Air pollution could cost England £5.3bn by 2035 unless action is taken

A new tool enables local authorities to estimate the impact on health and savings to the NHS and social care under different pollution scenarios

The health and social care costs of air pollution in England could reach £5.3 billion by 2035 unless action is taken.

That’s according to latest statistics from Public Health England (PHE), which has launched a new tool for local authorities to estimate the impact on health and savings to the NHS and social care under different air pollution scenarios.

It is expected to enable them to use it to improve air quality and is part of the UK Government’s latest strategy to reduce air pollution.

The new measures, which include banning wood burning stoves and giving new powers to local government, are estimated to reduce the costs of air pollution by £1 billion every year by 2020, rising to £2.5 billion a year from 2030.

Last year, the costs for treating diseases linked to air pollution such as coronary heart disease, stroke, lung cancer and child asthma totalled £42.88 million.

When diseases with weaker evidence of association are also added, including chronic obstructive pulmonary disease, diabetes, low weight birth and dementia, the costs were £157 million last year and could reach £18.6 billion by 2035.

PHE adds there could be around 2.5 million new cases of all of the above diseases by 2035 if current air pollution levels persist.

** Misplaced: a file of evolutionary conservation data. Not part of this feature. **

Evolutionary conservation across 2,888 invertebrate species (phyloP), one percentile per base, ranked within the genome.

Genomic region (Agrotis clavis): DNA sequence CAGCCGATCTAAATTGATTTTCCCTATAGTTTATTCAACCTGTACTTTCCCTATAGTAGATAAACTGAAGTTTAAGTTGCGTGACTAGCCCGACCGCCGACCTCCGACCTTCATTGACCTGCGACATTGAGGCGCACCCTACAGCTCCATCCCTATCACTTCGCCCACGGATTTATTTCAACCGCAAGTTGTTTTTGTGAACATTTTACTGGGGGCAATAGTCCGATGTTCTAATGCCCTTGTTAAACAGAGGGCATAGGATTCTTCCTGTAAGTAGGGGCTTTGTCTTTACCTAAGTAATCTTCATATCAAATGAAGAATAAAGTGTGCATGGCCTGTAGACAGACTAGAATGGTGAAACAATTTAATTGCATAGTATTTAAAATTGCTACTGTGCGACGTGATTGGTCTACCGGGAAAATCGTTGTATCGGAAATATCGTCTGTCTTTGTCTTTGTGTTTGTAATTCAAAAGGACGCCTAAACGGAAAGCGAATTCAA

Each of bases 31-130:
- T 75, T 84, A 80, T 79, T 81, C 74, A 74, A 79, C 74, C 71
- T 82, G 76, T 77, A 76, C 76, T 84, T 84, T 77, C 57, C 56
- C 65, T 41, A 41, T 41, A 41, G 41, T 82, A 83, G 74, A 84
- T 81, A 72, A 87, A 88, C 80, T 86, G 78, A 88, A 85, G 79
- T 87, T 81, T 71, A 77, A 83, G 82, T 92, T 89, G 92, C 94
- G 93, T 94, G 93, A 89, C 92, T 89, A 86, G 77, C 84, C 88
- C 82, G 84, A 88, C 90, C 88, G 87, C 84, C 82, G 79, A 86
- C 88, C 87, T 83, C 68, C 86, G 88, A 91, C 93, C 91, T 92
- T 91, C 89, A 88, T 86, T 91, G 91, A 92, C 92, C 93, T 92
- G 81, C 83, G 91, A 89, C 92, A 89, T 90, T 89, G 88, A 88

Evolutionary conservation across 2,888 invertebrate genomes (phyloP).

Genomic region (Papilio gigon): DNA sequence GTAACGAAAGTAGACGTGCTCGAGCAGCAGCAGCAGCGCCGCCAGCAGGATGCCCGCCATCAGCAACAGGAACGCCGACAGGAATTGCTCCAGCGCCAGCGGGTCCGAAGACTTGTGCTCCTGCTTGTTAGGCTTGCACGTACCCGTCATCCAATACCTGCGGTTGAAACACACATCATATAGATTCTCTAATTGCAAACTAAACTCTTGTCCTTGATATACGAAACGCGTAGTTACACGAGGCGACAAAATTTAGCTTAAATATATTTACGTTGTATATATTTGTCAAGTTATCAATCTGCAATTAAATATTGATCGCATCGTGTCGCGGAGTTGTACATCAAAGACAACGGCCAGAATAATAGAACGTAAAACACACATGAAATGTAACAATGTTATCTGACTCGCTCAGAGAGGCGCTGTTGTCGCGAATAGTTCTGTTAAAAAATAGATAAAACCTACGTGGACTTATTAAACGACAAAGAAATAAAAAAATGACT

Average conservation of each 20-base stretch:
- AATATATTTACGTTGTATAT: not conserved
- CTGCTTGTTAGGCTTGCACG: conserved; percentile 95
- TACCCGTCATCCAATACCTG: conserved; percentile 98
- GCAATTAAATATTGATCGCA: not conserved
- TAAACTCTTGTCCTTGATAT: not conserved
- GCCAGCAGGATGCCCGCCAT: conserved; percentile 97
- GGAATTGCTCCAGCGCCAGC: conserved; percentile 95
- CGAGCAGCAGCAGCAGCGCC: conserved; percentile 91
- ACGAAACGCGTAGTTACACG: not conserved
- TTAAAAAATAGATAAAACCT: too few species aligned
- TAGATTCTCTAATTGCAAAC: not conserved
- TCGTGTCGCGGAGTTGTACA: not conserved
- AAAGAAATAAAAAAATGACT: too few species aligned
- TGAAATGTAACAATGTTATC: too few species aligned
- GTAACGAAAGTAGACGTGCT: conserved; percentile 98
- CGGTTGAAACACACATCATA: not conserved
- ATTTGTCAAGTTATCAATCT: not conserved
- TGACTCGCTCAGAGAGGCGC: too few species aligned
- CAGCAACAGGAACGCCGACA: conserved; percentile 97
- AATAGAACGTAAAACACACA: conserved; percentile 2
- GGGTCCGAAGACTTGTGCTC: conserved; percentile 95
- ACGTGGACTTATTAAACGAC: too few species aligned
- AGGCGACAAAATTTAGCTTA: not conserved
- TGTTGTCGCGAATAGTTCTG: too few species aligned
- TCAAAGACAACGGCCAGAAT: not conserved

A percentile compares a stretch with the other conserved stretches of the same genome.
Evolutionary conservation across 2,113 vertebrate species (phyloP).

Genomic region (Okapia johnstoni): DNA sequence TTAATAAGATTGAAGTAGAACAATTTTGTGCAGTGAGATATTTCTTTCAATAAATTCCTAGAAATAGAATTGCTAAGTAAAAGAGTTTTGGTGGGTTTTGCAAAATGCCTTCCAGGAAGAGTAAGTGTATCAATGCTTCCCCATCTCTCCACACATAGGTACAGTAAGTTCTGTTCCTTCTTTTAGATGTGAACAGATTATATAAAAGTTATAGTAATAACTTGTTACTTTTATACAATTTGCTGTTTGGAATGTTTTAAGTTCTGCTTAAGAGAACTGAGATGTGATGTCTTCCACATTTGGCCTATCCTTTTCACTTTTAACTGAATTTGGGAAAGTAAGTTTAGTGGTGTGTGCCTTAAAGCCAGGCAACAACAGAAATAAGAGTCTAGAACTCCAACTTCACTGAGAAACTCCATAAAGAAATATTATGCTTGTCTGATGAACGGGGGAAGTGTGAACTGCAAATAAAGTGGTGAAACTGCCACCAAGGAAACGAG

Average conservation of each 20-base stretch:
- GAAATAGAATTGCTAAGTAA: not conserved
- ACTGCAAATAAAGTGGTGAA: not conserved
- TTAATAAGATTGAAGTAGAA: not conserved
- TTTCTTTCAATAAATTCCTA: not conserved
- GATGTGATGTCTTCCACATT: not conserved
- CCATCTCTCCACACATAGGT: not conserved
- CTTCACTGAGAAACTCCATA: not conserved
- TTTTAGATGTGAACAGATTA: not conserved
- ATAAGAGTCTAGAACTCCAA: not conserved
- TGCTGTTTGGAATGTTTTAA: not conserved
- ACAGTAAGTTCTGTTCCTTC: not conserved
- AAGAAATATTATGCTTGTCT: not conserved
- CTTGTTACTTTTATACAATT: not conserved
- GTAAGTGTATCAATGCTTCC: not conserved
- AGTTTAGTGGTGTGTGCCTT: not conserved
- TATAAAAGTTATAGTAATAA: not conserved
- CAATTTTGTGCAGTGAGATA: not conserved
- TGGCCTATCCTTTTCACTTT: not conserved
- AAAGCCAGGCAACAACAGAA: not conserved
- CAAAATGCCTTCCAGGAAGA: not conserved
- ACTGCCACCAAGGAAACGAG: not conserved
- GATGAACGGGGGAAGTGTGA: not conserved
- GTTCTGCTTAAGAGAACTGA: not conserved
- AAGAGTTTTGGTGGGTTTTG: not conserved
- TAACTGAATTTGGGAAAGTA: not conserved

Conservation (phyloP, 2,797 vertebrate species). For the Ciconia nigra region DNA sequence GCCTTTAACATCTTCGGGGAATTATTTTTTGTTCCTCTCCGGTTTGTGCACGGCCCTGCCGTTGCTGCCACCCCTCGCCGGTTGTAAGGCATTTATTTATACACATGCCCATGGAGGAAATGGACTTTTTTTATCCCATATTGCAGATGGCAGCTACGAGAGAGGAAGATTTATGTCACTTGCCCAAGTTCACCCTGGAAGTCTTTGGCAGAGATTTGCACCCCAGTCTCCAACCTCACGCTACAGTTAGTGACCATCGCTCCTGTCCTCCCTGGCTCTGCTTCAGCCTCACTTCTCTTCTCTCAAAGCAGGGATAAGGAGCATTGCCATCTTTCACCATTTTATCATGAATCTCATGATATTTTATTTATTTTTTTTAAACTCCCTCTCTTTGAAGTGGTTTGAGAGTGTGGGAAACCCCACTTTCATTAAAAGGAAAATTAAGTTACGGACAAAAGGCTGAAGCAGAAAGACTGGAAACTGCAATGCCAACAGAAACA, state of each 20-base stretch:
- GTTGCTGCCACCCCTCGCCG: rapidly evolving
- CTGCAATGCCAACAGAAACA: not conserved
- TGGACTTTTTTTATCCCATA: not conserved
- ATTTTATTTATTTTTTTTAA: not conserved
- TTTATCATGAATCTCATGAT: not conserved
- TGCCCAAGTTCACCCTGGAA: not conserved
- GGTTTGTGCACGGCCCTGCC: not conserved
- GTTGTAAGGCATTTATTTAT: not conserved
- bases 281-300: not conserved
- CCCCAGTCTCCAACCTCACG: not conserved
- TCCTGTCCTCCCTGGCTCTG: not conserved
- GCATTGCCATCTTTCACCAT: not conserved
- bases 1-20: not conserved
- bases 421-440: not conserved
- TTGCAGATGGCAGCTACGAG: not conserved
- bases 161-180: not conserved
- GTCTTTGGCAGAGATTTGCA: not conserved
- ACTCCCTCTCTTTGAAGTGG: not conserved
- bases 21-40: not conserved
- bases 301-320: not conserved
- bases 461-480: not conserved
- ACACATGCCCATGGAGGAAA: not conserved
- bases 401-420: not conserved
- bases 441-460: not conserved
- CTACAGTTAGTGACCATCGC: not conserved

Its tool, developed in collaboration with the UK Health Forum and Imperial College London, helps calculate the costs to the NHS and social care system of exposure to particulate matter (PM2.5) and nitrogen dioxide (NO2).

Last week, the European Commission said it is taking the UK to court over its failure to meet legal limits for NO2.

PHE found a “relatively small reduction” in exposure to PM2.5 and NO2 levels could lead to a “significant reduction” in costs.

Professor Paul Cosford, Medical Director and Director of Health Protection at PHE said: “Air pollution is a growing threat to the public’s health, evidence shows it has a strong causal association with coronary heart disease, stroke, lung cancer and childhood asthma.

“PHE has created a new air pollution tool so, for the first time, local authorities can calculate the cost of air pollution, providing impetus to act to improve air quality.”

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